The only problem with this super crunchy and delicious spiced pecans recipe is that it's hard to not eat them all in one sitting. Candied spiced nuts make such a good party snack or host/holiday gift, but the fact that they are such a crowd-pleaser is exactly the problem. You can't have just one!!
These super-crunchy spiced pecans are great for nibbles, either as a festive snack or as a little 3pm pick-me-up during a long day. This style of candied spiced nuts has a sturdy sugared coating that catches spices and flavorings perfectly. I've used chopped rosemary for the ultimate coziness, a touch of soy sauce for subtle savoriness, and dried chili for an extra kick. As a base method, though, this candied nut recipe is endlessly adaptable.
Spiced pecans vs other nuts
You can use any unroasted nut for this recipe, I just happen to like almost mapley flavor that pecans have. Walnuts, almonds, cashews, etc are all terrific and work well in this recipe. To be frank, I personally think you should use what's on sale, because nuts are pricey.
Customize your spice level
You can make these with or without dried chili. A quarter teaspoon of a milder powder or flake will give you a subtle tingle on your tongue, while a spicier chili or larger quantity will give you more of a blooming heat.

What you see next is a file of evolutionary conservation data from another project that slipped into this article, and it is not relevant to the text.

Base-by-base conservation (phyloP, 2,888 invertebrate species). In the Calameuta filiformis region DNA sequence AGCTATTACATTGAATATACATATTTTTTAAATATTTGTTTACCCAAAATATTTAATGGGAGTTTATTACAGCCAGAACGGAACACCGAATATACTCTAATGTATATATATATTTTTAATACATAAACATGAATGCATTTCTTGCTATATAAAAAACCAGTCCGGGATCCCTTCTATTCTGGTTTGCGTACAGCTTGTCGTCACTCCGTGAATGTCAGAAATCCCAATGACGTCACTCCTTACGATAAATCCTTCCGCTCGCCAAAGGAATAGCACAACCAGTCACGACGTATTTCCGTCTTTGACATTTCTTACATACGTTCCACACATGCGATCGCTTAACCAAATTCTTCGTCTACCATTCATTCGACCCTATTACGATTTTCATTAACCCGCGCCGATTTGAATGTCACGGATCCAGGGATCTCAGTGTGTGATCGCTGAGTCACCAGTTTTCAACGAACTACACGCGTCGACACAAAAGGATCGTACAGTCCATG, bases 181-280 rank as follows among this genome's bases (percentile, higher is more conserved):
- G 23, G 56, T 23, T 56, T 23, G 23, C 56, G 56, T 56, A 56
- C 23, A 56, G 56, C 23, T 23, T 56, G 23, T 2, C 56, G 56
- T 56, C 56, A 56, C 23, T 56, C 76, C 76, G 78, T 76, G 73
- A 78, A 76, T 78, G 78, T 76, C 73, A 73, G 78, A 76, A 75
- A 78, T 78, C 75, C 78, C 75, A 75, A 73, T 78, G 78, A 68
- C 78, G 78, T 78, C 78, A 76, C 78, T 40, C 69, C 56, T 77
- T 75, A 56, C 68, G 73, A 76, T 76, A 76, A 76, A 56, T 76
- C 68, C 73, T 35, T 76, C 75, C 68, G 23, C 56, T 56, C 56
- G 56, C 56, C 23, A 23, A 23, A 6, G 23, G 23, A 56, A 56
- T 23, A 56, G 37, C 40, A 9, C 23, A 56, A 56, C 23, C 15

I like chili flakes more than powder because it creates little pops of spice instead of blanketing the whole batch. However, you might want to avoid the basic "chili flakes" that you find on pizza joint tables. That type contains a lot of seeds and dried chili membrane, which makes the blend very spicy. Look for jars that are all (or mostly) chili flesh, with little to no seeds. Silk chilies (aka Aleppo chili) or gochugaru are my favorites.
Rosemary for extra aromatic oomph
The rosemary is 100% optional here, but I do really like what it adds to an otherwise straightforward bowl of candied spiced nuts. The slightly piney aroma of rosemary is just plain cozy. In the colder months it evokes pots simmering on the stove or roasts baking in the oven. In the summer, hot and smoky grills churning out steaks and juicy shrimp. Rosemary is welcome at all of my parties.
How to get the best crunchy spiced pecan texture:
There are many ways to candy nuts. Some involve egg white as an easy binder, but they tend to lack that true "crunch" that I adore. Some go for a "simple" caramel that gives a glossy finish.
But, sugar is fussy. In a home kitchen, making small batches, it's nearly impossible to get that glossy, mirror finish without the sugar clumping or fancy maneuvers. If you do manage, chances are your bowl of shiny nuts will be sticky and glomp together.
That's why this technique, which is kind of a hybrid of many, leans into the crystallization. Letting the sugars do what they naturally want to do takes the pressure off of you, and ultimately creates a lovely and thick crunchy layer. Keeping them in the pan a bit longer makes sure you get that caramelized flavor. You can see the slightly richer shade of brown in the photo above. Another minute in the pan deepens the caramelization of the spiced pecans, which plays up the roasty savory flavors.